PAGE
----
CBS Anchor Norah O’Donnell on How to Ask the Tough Questions

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In ELLE.com’s monthly series Working hours, we ask people in powerful positions to take us through their first job, worst job and everything in between. This month, we spoke with CBS Evening News anchor Norah O’Donnell, if one and a half year long investigation into sexual assault within the U.S. military uncovered systemic flaws and major mistakes made by leadership. Below, O’Donnell on one lesson she learned the hard way, her journalism hero, and what it means to be a reporter in 2020.

My very first job

When my father was an Army doctor, we were stationed abroad in Seoul, South Korea, and my mother met someone looking for an English speaker to record language tapes for children. I was 10 years old at the time and I got a check every other week for work. I quickly learned the strength of earning an income and the freedom that gives you. My family did not have much money to grow up with, so this was the first time I could go out and buy a pair of new shoes or a band for myself. I loved Lionel Richie and Jack Wagner, who had a short music career. Madonna and Cyndi Lauper too.

My hardest job

I used to be babysitting for $ 2.50 an hour growing up. Once, when I was babysitting four children at a time, I thought to myself, “This is the hardest job in the world.” As a mom, I now understand why I thought that. Caring for children, keeping them entertained, fed and tidying up after them, as any parent or caregiver will tell you, is one of the hardest jobs in the world and it is completely underrated. I learned to be patient and how to multitask, both skills I use all the time at my job today.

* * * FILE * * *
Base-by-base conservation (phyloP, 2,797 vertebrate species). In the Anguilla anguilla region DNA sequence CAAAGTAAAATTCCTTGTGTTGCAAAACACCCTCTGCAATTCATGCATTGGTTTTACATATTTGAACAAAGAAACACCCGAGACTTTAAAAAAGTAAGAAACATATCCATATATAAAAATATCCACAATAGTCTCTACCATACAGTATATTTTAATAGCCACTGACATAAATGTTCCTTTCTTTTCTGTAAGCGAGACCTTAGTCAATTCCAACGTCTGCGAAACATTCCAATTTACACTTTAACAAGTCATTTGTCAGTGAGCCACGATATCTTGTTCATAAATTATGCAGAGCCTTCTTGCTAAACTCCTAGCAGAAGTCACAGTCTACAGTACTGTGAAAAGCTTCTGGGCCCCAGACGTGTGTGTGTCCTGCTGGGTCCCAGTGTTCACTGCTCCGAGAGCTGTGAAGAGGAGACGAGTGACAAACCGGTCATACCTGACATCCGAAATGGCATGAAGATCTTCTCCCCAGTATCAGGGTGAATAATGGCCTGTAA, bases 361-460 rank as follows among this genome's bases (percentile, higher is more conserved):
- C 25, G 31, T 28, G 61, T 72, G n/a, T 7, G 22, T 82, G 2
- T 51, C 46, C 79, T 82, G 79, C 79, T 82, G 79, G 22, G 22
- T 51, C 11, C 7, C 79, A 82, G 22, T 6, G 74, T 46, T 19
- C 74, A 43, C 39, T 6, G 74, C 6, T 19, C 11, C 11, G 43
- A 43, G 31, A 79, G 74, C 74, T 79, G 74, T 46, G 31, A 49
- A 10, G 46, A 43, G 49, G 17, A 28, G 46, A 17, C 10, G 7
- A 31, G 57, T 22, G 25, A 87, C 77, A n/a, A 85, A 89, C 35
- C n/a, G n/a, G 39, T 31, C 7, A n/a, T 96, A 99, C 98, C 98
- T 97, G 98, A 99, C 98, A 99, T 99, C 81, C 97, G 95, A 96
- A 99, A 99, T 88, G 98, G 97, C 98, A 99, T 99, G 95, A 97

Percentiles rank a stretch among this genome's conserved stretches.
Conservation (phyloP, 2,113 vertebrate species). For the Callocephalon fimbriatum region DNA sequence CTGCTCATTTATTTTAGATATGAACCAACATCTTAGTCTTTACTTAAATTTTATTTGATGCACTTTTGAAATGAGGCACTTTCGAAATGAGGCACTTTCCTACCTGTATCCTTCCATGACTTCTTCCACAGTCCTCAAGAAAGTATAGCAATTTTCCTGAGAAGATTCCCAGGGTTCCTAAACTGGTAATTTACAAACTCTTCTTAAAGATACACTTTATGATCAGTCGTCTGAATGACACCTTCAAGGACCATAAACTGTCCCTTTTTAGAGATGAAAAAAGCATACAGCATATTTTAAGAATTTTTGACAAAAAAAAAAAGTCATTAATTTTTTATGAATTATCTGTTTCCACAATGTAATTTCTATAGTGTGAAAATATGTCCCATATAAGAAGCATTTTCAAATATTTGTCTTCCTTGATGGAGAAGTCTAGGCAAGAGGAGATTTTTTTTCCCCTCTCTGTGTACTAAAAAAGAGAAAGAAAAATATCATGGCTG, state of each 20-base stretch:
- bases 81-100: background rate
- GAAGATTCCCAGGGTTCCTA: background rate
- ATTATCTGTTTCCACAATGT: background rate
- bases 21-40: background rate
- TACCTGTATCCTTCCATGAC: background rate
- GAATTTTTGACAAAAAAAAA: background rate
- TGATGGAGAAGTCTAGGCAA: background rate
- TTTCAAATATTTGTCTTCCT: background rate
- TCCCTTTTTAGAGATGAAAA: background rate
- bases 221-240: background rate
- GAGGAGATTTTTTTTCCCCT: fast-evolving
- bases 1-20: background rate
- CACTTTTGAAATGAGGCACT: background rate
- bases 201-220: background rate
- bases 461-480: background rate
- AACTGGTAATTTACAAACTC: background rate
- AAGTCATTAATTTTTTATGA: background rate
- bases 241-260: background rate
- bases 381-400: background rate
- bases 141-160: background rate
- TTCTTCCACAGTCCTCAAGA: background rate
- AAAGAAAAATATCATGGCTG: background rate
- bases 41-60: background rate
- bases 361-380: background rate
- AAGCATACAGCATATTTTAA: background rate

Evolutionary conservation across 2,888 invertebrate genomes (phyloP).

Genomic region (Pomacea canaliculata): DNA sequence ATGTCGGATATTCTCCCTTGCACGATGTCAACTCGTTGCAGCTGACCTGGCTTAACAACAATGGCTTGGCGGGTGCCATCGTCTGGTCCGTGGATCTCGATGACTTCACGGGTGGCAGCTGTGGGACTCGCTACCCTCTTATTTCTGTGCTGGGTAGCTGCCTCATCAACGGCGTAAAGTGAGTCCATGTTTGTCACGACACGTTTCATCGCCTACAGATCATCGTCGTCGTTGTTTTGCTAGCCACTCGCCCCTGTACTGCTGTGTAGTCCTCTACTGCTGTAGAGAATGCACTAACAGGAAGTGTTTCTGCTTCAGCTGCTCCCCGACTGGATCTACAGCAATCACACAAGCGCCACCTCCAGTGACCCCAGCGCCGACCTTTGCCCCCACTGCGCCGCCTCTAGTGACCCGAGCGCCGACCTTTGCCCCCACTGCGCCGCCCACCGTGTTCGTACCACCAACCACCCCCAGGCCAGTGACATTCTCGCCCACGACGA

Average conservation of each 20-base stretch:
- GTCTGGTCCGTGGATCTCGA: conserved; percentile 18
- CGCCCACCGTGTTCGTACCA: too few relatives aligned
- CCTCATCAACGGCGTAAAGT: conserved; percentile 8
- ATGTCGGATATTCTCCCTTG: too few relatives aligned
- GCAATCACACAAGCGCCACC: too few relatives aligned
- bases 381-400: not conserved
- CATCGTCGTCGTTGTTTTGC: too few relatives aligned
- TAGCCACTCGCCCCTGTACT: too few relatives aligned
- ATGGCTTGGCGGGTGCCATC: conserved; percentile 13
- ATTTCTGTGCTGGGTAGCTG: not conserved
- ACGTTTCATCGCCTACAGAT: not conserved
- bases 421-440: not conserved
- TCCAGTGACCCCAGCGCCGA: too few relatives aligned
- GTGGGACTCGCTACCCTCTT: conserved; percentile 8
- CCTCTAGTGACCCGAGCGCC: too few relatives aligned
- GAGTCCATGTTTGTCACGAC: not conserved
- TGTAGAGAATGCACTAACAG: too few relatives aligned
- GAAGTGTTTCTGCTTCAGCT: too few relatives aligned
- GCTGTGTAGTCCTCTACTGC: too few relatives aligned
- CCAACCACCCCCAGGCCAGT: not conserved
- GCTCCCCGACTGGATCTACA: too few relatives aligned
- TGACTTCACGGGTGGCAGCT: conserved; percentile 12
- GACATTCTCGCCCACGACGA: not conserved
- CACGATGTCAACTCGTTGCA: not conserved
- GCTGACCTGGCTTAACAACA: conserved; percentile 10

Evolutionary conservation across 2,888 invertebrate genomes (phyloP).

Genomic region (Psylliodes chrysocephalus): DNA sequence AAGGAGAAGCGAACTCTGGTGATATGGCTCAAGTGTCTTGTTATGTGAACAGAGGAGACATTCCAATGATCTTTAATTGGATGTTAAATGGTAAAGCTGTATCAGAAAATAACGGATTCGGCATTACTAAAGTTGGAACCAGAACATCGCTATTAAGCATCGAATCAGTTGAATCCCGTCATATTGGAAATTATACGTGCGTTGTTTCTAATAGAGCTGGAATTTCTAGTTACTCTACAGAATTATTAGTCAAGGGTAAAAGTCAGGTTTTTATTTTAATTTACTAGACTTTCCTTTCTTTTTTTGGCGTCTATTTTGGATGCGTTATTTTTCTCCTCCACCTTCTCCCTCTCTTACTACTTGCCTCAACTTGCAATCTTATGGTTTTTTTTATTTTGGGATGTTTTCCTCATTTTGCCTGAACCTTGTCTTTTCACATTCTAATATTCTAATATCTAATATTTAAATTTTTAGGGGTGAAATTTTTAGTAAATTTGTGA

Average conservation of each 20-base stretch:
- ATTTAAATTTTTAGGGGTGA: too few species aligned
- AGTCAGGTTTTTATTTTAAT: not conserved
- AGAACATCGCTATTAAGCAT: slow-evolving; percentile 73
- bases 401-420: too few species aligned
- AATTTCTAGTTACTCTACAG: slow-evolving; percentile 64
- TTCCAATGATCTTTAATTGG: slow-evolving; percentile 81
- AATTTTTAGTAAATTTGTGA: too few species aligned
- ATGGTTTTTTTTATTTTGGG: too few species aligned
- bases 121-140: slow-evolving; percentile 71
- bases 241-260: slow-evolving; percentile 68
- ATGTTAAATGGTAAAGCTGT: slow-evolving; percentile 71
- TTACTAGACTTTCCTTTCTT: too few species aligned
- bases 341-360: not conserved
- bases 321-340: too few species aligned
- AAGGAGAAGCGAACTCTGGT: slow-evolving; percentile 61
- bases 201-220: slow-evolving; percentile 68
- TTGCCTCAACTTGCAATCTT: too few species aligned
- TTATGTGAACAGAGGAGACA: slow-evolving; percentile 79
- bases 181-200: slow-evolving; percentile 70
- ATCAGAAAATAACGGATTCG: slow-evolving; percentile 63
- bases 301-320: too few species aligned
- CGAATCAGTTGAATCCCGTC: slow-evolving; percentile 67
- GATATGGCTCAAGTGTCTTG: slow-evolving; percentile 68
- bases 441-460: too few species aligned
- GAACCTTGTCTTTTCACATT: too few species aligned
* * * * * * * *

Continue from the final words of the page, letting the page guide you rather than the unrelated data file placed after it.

My journalist hero

Bob Schieffer is an incredible mentor. He has for decades been the most respected journalist in Washington, not just anchoring Face the Nation but also CBS Evening News. When I came to CBS as head of the White House, correspondent and primary temp it Face the Nation, Bob put me really calm. We anchored together and there just is not a better person to do it with. He would finish my sentences and I could finish his sentences. He is a good person who embodies what it means to be a journalist. He has also managed to maintain the trust and respect of many by not taking himself too seriously.

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Words of wisdom – and the advice I ignored

The best advice I have ever received is either from my mother, who always said to me, “Be a good listener,” or from the longtime CBS producer Adam Verdugo, who says, “Follow your curiosity.”

The worst advice I ever got was when I first started anchoring. Someone said to me, “You’re too conversational.” I said, “Really? Tell me what that means!” They said, “You’re just too conversational.” And I said, “Well, thank you so much for that advice.” Being a good conversationalist is actually a plus in journalism. The best interviewers in the world are good interviewers. Take Gayle King, for example. She is an incredible conversation partner and as a result has it most fascinating interviews.

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A lesson I learned the hard way